'Sons of the prophets': continuity and change in Clapham evangelicalism
thesisposted on 29.03.2022, 01:24 authored by Raymond Errol Heslehurst
In 1785-1786 William Wilberforce recorded that he underwent 'the great change'. This particular experience and his interpretation of it radically affected the way he lived the rest of his life and his expectations for his children. In 1795, Henry Thornton undertook a radical reassessment of his manner of life. In 1796 James Stephen joined Wilberforce and Thornton living around Clapham Common. All three identified as Evangelicals and were so identified by those around them, and, along with the other members of the 'Clapham Sect', were engaged in the 'Public Square'. Of their children, Robert Isaac Wilberforce, Samuel Wilberforce and Sir James Stephen were, like their fathers, engaged in the Public Square. Each adopted a different Faith profile to the Evangelicalism of their parents: becoming Roman Catholic, High Church Anglican, or holding a piety like their fathers'; but adopting a position theologically significantly different to that of members of the Clapham Sect. Others have looked at familial factors to explain this transition from the first to the second generation, but since all the subjects of this research were 'Public Christians', this thesis seeks an explanation for the change in Faith position in the interaction of religious experience and public culture. It will demonstrate that while valuing highly the parents' theological position and while maintaining many of the values of their parents, the questions and circumstances of their experience and world required a significantly different Faith profile if they were to make the public contribution they desired. The issue of religious experience was critical to the self-understanding of the Clapham Evangelicals and they absolutised theirs as the only 'true Christian' mode. The parents desired the same experience for their children but the narrative they used to describe it did not resonate fully with the experience of the children. Further, we will show, that the shape of the Faith, taken up in any generation, will be especially responsive to the questions of that generation if one is active in public life. In this thesis, then, two original propositions are advanced: (1) that the Clapham worthies should be understood, not only in the narrow confines of evangelical historiography, but in the broader social and cultural history of the Hanoverian Church and (2) that, while the Clapham fathers failed to pass on the spiritual experience so prized by Evangelicals, they did pass on the capacity to thrive in the new world of Victorian religious, civic and political life as Christians.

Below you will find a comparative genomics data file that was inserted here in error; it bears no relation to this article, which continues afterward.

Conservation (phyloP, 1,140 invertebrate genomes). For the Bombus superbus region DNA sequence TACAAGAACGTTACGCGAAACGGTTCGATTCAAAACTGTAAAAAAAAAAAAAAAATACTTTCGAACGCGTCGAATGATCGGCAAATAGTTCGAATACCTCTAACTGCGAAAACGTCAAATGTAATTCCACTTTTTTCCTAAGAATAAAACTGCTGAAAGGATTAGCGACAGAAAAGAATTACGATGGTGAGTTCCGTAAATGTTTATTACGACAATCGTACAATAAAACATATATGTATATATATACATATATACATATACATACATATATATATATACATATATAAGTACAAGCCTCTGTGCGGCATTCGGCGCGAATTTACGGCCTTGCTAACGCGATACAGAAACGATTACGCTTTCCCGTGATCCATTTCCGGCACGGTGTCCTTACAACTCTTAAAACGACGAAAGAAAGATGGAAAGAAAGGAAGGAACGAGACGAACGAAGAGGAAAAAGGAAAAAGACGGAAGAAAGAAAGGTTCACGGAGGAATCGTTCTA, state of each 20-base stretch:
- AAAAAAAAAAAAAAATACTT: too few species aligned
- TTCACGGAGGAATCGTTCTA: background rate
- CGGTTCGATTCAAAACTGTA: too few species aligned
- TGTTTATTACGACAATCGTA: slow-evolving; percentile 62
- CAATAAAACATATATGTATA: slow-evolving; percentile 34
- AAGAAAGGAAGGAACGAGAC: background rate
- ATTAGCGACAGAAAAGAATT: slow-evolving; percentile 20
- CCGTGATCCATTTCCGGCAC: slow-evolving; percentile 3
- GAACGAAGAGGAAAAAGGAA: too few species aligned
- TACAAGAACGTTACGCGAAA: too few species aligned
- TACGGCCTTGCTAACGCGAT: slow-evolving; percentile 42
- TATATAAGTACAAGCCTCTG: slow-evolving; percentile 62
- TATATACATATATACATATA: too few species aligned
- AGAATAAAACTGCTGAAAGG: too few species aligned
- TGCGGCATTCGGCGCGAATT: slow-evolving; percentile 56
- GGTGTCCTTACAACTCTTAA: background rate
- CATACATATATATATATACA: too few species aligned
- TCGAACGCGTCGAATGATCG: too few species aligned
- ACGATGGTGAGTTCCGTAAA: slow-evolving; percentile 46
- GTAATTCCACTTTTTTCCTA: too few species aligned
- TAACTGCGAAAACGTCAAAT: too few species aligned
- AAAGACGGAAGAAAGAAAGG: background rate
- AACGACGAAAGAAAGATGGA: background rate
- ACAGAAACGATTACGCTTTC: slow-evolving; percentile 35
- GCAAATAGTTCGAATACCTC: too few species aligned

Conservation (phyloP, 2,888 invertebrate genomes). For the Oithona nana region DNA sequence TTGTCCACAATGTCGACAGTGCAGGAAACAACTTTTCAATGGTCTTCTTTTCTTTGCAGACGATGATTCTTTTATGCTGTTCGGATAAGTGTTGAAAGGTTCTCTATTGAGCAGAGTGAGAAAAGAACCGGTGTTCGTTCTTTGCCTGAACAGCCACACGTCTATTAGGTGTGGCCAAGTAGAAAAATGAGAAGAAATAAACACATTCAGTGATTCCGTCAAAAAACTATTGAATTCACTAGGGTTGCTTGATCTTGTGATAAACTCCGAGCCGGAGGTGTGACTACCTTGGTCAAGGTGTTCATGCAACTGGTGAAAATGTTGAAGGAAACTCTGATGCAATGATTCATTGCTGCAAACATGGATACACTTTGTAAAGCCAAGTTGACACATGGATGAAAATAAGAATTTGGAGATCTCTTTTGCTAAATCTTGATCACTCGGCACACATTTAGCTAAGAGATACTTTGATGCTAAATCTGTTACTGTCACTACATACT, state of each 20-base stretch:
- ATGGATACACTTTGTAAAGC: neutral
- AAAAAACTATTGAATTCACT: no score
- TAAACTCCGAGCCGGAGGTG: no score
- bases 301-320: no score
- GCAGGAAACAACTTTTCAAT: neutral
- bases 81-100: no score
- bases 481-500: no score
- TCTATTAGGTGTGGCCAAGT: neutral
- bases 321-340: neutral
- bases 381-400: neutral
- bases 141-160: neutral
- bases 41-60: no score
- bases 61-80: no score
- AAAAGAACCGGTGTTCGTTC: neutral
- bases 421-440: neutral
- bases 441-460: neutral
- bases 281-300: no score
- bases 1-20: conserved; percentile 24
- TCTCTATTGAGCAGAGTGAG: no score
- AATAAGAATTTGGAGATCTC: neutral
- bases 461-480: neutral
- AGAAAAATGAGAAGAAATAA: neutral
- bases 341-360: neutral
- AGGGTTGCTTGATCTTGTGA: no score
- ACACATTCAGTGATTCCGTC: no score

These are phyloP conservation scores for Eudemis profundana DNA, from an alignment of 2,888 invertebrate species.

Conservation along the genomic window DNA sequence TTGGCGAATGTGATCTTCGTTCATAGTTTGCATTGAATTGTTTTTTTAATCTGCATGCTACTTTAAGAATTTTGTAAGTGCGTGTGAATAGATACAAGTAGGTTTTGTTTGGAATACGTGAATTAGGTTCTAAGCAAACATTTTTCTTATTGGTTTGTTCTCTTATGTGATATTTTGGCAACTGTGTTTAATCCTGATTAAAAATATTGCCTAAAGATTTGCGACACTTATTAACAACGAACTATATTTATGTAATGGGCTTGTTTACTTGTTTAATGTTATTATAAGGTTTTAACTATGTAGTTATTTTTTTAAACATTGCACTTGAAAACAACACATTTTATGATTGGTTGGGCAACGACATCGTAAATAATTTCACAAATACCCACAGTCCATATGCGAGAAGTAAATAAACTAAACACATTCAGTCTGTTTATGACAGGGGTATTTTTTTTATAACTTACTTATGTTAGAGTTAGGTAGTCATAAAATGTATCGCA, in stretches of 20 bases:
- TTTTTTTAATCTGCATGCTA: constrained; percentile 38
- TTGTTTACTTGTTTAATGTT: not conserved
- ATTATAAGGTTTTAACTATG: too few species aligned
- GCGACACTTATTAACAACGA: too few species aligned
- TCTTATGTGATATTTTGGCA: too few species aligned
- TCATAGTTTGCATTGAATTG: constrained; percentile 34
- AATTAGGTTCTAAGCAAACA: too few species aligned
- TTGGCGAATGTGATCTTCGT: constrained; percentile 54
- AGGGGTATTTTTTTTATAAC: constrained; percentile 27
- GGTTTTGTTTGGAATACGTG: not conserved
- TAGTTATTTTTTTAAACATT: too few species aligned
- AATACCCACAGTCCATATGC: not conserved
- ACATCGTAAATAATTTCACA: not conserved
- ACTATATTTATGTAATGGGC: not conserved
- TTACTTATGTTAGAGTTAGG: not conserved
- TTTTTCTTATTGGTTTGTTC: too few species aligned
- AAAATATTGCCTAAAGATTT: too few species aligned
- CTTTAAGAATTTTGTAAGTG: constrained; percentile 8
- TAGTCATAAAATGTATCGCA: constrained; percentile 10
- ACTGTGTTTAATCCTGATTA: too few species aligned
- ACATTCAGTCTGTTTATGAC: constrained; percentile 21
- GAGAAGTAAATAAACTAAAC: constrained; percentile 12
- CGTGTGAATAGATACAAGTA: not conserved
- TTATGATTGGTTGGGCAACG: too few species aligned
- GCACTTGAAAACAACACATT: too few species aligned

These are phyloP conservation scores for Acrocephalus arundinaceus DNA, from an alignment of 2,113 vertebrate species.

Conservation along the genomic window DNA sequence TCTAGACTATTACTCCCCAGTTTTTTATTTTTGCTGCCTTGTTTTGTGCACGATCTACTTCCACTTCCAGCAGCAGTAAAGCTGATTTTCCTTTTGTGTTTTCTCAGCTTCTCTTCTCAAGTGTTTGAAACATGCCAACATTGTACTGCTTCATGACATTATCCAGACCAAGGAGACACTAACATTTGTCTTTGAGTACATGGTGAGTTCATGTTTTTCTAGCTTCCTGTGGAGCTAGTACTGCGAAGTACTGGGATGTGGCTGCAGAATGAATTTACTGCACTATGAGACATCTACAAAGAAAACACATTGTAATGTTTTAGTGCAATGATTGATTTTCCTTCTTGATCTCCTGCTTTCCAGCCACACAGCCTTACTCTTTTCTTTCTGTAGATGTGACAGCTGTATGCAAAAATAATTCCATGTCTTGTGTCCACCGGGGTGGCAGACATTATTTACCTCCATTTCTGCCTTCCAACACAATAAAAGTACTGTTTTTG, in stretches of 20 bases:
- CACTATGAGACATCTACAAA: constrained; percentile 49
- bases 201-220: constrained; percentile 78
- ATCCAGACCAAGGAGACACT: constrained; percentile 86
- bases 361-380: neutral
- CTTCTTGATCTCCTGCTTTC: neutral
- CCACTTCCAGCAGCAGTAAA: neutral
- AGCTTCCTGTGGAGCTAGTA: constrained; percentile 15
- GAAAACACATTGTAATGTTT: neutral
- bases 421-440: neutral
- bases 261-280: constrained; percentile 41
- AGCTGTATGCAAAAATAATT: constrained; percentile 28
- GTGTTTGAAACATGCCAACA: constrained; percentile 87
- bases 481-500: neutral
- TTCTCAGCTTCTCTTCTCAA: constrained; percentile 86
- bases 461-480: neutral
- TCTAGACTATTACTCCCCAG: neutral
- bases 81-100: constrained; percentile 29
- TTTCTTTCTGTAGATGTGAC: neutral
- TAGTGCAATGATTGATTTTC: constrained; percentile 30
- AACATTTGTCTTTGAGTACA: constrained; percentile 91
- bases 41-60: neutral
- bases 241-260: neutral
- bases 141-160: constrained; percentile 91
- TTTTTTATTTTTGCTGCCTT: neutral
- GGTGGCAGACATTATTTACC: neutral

Table of Contents1. Introduction: Social continuity and religious change -- Chapter 1. 'Vital religion': the Clapham fathers' understanding of christianity -- Chapter 2. 'Conversion'? The religious experience of Wilberforce, Thornton & Stephen -- Chapter 3. The Hanoverian church: the Ecclesiastical background to the Clapham sect -- Chapter 4. Religious expectations: What the Clapham fathers hoped for their sons
NotesBibliography: pages 284-294
Awarding InstitutionMacquarie University
Degree TypeThesis PhD
DegreePhD, Macquarie University, Faculty of Arts, Department of Ancient History
Department, Centre or SchoolDepartment of Ancient History
Year of Award2013
Principal SupervisorStuart Piggin
RightsCopyright disclaimer: http://www.copyright.mq.edu.au Copyright Raymond Errol Heslehurst 2013.
Extent1 online resource (294 pages)
Former Identifiersmq:31106 http://hdl.handle.net/1959.14/289629 2116650
WilberforceEvangelicalism -- England -- History -- 19th centuryStephen familyAnglican theologyEvangelicalism -- Church of EnglandEngland -- Church historyEnglish church historyEvangelicalismpublic theologyThorntonStephen, James, -- 1758-1832Thornton, HenryWilberforce familyThornton, Henry, -- 1760-1815James StephenWilberforce, William, -- 1759-1833Thornton familyClapham SectStephen, JamesevangelicalismWilberforce, William